It’s a cliché to say that politics is “beyond satire”, but Brexit really has killed comedy

After 1,000 days of negotiations, there are no jokes left.

NS

Sign Up

Get the New Statesman's Morning Call email.

“What the hell,” I asked my husband at the weekend, “is that awful noise coming out of your phone?” For once, it turned out not to be the kind of obscure Sonic Youth track that sounds like a cat trapped in a washing machine, but a parody song about Brexit. The hee-larious ditty featured a ukelele – the comedy tie of musical instruments – and was recorded in that unbearable sweary-yet-twee style of a Radio 4 regular who is excited at last to be able to say “wanker” .

It made me think that among its other crimes, Brexit has killed comedy. When was the last time that you heard a joke about Brexit that was even a distant second cousin of amusing? After 1,000 days of negotiations, there are no jokes left. I know this, because clickbait newspaper websites regularly run posts of the “best Brexit jokes and memes”. They are about as funny as an embolism. “The B in Plan B stands for bullshit,” went one.

It’s become a cliché to say that the current situation is “beyond parody”, but it clearly is. Last year, one satirical writer told me that he was sticking to period dramas and sci-fi for the moment, because the present was unbearable. In private, comedians despair about the slim pickings offered by Brexit and the absurd reign of Donald Trump.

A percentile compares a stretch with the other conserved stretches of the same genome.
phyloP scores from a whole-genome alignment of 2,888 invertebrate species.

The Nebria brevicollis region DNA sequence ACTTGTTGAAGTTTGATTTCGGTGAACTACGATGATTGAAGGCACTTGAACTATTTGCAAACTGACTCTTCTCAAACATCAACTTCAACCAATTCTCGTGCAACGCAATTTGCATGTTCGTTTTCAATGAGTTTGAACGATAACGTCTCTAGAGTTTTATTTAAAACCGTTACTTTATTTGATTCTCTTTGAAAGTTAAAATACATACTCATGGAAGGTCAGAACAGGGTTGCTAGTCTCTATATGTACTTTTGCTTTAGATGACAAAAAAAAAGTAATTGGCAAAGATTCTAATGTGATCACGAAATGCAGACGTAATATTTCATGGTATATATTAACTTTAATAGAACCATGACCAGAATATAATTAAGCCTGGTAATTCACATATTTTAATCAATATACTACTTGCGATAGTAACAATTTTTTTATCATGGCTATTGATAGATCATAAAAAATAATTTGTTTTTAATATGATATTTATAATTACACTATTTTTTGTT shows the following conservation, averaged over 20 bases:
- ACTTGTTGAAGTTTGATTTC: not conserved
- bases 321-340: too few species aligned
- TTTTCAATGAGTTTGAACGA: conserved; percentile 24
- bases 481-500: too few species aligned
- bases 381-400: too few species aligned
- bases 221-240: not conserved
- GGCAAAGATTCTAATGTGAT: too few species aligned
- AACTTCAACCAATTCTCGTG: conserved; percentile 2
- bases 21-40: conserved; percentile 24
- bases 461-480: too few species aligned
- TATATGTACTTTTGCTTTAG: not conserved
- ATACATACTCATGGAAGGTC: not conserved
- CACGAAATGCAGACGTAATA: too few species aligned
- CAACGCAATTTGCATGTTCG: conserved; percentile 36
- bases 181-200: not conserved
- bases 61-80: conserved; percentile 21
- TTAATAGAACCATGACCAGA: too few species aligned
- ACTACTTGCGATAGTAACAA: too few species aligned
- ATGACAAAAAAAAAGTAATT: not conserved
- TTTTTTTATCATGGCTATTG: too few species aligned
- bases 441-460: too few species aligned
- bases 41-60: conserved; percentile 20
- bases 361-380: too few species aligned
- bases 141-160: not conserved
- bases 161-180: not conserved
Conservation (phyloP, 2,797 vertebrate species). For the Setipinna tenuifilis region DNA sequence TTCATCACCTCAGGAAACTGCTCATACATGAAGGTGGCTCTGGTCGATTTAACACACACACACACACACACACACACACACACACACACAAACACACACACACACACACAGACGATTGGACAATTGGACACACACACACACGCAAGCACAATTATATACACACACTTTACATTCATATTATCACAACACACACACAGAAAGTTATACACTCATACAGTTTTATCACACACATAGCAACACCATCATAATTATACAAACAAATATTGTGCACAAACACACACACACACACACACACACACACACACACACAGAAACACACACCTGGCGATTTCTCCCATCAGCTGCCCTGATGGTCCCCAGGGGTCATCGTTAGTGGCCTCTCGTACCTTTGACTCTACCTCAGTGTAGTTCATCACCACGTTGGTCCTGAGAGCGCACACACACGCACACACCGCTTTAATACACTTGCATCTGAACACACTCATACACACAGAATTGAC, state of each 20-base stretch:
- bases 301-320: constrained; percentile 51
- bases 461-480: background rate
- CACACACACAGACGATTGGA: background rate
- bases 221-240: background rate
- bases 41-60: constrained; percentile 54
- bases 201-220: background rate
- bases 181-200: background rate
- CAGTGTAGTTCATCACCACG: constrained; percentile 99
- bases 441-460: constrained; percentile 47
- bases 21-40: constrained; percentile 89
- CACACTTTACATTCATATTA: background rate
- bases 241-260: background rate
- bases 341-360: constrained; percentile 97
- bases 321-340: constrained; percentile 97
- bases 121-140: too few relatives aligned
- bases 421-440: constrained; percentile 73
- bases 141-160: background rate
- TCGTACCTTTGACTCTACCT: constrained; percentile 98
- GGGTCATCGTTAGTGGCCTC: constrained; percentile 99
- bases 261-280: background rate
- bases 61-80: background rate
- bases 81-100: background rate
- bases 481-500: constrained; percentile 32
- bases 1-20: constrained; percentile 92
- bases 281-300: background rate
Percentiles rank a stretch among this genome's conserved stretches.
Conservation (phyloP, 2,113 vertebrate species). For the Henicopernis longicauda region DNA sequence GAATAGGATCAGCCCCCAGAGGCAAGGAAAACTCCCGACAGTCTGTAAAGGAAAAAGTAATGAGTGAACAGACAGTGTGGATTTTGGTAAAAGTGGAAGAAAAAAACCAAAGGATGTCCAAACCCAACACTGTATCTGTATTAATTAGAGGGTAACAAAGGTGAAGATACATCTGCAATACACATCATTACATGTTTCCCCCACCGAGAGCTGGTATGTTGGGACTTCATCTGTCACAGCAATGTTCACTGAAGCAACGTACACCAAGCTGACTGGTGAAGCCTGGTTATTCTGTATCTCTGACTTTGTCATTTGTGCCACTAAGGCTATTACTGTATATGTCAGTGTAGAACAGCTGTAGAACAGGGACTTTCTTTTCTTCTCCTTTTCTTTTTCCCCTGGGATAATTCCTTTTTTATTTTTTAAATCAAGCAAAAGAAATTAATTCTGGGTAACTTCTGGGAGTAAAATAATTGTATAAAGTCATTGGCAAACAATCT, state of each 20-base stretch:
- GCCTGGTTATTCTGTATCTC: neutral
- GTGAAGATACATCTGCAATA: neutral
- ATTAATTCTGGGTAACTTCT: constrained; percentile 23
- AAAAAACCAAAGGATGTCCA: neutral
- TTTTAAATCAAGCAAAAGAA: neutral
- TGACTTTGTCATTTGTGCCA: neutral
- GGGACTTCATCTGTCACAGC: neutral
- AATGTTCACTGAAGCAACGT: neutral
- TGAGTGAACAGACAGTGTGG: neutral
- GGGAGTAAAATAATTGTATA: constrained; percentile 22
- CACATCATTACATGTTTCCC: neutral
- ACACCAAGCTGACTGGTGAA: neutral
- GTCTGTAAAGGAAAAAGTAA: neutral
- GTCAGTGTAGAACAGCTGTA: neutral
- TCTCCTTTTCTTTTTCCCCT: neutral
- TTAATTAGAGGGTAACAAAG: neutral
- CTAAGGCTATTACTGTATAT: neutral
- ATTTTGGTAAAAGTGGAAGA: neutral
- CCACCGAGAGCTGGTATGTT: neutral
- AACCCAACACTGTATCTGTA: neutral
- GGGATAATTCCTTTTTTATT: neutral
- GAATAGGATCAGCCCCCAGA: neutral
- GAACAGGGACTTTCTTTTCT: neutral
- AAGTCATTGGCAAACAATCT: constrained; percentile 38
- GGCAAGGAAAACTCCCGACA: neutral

The first problem is the sheer length of the negotiations. Here topical comedy is suffering the same problem as every department in Whitehall: Brexit has sucked all the oxygen from the room. Since 2016, it has taken attention away from every other policy area, the way a telly with the sound down in a pub mesmerically distracts you from any attempt to make conversation.

“It’s hard to do Brexit-related comedy with originality and optimism,” agrees Andy Zaltzman, who is nonetheless trying with a special Brexit-themed version of his improv show Satirist For Hire at the Soho Theatre in London. “It can be hard to be constructive about it. It can be hard to be funny about it. Now, three years on from the start of the referendum campaign, to find anything original is a real challenge.” For Zaltzman, the best comedic approach to Brexit is the “comedy of awkwardness”. Think The Office, but with Mark Francois as David Brent and Steve Baker as Gareth. (“He’s thrown a kettle over a pub,” you can easily imagine Steve Baker telling Dominic Grieve. “What have you ever done?”)

The next problem is that Brexit moves at two speeds. The daily bulletins are dominated by soap opera froth: ERG spats, Theresa May’s statements to the nation, a steady trickle of ministerial resignations, and Labour’s contortions about its position on a second referendum. But there has been little forward movement, as all sides have expected their opponents would compromise, but only at the last possible moment.